Did I mention I've been reading a lot? I kept telling people I was reading The Brief Wondrous Life of Oscar Wao which apparently is easy to mishear as "Oscar Wilde". Then we would have a rather confusing conversation until I specified what I was reading was written by Junot Diaz. Anyway, Oscar WAO is definitely worth checking out.
Beli at thirteen believed in love like a seventy-year-old widow who's been abandoned by family, husband, children, and fortune believes in God. Belicia was, if it was possible, was even more susceptible to the Casanova Wave than many of her peers. Our girl was straight boycrazy. (To be called boycrazy in a country like Santo Domingo is a singular distinction; it means you can sustain infatuations that would reduce your average northamericana to cinders).
The Mongoose [is] one of the great unstable particles of the Universe and also one of its greatest travelers. Accompanied humanity out of Africa and after a long furlough in India jumped ship to the other India, aka the Carribean. Since its earliest appearance in the written record - 675 BCE, in a nameless scribe's letter to Ashurbanipal's father, Esarhaddon - the Mongoose has proven itself to be an enemy of kingly chariots, chains, and hierarchies. Believed to be an ally of Man. Many Watchers suspect that the Mongoose arrived to our world from another, but to date no evidence of such a migration has been unearthed.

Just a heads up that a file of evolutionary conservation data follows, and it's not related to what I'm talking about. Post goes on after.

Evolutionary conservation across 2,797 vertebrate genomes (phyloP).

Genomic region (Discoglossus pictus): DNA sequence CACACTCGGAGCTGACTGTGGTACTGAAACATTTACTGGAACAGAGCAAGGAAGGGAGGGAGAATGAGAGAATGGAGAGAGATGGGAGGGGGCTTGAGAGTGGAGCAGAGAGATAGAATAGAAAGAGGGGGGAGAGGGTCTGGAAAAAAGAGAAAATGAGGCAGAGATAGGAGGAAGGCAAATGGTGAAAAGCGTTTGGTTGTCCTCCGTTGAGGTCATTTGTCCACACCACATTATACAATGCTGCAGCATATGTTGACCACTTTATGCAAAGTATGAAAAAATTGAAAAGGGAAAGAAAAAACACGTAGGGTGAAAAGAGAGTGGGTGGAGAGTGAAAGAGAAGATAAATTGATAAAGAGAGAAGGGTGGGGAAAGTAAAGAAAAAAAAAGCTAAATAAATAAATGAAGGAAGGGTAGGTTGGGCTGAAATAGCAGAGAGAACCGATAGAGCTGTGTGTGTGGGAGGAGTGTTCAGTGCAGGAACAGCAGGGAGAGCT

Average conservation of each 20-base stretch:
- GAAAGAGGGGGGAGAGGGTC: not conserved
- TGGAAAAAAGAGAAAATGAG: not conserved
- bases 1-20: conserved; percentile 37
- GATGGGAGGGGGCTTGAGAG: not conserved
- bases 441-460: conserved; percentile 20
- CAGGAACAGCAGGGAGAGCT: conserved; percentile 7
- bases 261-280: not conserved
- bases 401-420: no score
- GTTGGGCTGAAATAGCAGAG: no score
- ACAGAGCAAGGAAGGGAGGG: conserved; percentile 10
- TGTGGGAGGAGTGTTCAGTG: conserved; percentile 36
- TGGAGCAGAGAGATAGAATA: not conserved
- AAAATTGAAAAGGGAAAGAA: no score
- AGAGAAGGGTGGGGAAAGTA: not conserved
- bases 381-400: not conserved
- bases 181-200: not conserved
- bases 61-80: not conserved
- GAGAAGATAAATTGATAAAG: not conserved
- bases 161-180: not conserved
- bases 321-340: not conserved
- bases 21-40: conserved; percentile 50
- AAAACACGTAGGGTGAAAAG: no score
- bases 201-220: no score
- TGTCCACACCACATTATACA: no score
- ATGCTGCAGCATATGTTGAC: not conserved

I would have disappeared. Like my father disappeared on my mother and was never seen again. Disappeared like everything disappears. Without a trace. I would have lived far away. I would have been happy, I'm sure of it, and I would never have had any children. I would have let myself grow dark in the sun, no more hiding from it, let my hair indulge in all its kinks, and she would have passed me on the street and never recognized me. That was the dream I had. But if these years have taught me anything it is this: you can never run away. Not ever. The only way out is in.
All quotations from The Brief Wondrous Life of Oscar Wao by Junot Diaz (New York: Riverhead Books, 2007).